That fluffiness is compounded by the simplification of some of the platforming mechanics. Building swing momentum on a pole to make a long jump now isn’t necessary, or even possible. Instead, a canned swing animation kicks in when the jump button is pressed, which always leads to a standard length leap. There’s no need to balance on planks and narrow platforms either. When landing on one, the Prince now comes to a dead stop, frozen and unable to do anything but jump ahead to the next one when the button is pressed again. And with significantly long timing windows for control inputs, jumps can be pre-loaded in mid-air before the next platform is even reached.


While smoothing the flow of the game and showing off the Prince’s animations beautifully, this does all rather lend the feel that the game is playing itself a good portion of the time. In fact sometimes it even feels like it’s all just a case of pointing the Prince in the desired direction and hammering A until he gets where you want him.

The new combat system is a more welcome change, but definitely an acquired taste. Now based entirely around one-on-one duels, Ubisoft’s claims that it harks back to the original 2D game’s fighting are entirely accurate. You’ll circle your opponent in 3D space, but dealing damage is all about edging forward while maintaining a defensive stance, and waiting for an attack window to open up before starting a combo. Enemies are very defensive, and a blocked hit will often leave the Prince wide open to attack. Fortunately, parrying is fairly easy to pick up once you learn the timing, and leads to a nicely tactical to-and-fro dynamic in battle.


There’s a slow, deliberate pace to fighting this time around, and that’s something that’s going to take some players a while to accept, especially after the dynamic freeform combat of Warrior Within. But it’s worth sticking with, as although it never provides the same kind of frantic thrills, when played with skill and practice it can be really rather satisfying. But again, thanks to some very generous attack input windows, the longer battles sometimes have a tendency to feel like extended QTEs. The fixed camera angle for combos doesn’t help the interactive cut-scene feel either.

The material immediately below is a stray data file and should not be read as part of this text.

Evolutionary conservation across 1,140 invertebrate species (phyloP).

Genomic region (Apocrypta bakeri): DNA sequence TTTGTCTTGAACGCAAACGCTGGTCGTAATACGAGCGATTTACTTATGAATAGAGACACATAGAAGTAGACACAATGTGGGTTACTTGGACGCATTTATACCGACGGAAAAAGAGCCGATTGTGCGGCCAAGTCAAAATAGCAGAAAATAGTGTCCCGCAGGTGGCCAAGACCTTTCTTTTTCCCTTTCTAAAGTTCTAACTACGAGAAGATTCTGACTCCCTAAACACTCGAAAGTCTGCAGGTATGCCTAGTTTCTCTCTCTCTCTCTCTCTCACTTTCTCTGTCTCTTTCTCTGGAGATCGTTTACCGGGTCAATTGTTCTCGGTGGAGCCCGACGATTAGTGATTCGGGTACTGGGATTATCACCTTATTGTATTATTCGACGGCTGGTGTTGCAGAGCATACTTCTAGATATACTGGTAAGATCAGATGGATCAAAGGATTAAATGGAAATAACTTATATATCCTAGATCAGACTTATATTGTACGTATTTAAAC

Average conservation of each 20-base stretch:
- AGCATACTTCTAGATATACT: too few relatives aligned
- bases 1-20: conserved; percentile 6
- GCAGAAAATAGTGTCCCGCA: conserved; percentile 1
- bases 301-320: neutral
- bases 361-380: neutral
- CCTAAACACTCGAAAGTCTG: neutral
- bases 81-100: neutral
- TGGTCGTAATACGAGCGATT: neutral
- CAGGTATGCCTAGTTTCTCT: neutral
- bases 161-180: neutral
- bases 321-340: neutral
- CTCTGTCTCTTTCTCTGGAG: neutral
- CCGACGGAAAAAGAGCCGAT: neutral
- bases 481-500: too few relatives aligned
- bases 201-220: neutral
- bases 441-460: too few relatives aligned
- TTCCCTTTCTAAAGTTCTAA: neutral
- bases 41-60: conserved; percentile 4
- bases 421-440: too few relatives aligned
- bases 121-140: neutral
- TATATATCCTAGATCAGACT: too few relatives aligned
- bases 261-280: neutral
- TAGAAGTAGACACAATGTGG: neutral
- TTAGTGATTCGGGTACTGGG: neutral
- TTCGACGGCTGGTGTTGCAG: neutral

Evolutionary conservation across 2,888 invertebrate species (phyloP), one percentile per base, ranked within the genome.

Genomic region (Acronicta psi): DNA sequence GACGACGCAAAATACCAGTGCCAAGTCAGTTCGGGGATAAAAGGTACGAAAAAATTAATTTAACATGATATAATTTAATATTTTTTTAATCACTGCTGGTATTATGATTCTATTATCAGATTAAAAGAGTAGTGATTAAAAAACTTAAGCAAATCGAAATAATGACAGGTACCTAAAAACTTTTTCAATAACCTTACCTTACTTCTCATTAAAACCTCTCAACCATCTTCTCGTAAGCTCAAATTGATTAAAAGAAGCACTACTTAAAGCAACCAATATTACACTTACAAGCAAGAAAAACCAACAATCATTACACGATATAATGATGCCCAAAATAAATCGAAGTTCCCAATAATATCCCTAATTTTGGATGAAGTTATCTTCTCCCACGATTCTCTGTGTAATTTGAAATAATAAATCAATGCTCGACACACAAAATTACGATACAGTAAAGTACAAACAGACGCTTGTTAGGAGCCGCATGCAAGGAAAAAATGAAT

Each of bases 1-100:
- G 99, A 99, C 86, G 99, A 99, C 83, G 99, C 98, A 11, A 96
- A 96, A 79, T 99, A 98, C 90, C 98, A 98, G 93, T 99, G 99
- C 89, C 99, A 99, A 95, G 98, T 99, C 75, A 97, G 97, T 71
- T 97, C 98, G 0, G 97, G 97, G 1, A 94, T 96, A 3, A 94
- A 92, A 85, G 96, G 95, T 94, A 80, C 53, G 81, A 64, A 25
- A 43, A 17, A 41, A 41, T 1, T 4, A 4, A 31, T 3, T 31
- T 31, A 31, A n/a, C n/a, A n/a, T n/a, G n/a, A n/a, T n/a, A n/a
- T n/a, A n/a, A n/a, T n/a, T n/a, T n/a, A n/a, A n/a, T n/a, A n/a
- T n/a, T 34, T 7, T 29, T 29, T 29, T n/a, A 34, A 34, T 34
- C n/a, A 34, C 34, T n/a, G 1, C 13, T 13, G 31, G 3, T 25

At the moment it’s tricky to know who Ubisoft is aiming the new Prince of Persia at. The simplified controls and platforming mechanics imply the expanded casual market, but the fact that everything is still based around the traditionally hardcore PoP model is likely to scare away the Wii Sports brigade regardless. Similarly, the occasional difficulty spike around boss fights is a little at odds with that philosophy.


The levels we’ve played so far have been relatively simple affairs, mostly consisting of moving in a single direction via wall-runs and swing jumps. We’ve been told that the finished game will include PoP’s more complex, indoor platforming conundrums, and that can only be welcome news to hardcore players. But will those epic feats prove off-putting to casual players regardless of the new controls?

Right now, the game could go either way. With stunning production design and refreshed gameplay, it could be end up bringing the Prince of Persia magic to hardcore and casual camp alike. And for that, we could only praise it. But depending on how well balanced its approach turns out to be, it may fail through trying to please everybody at the same time. We’re quietly hopeful, but we need to play more. Watch, as ever, this space.

~ by Ayan on November 3, 2008.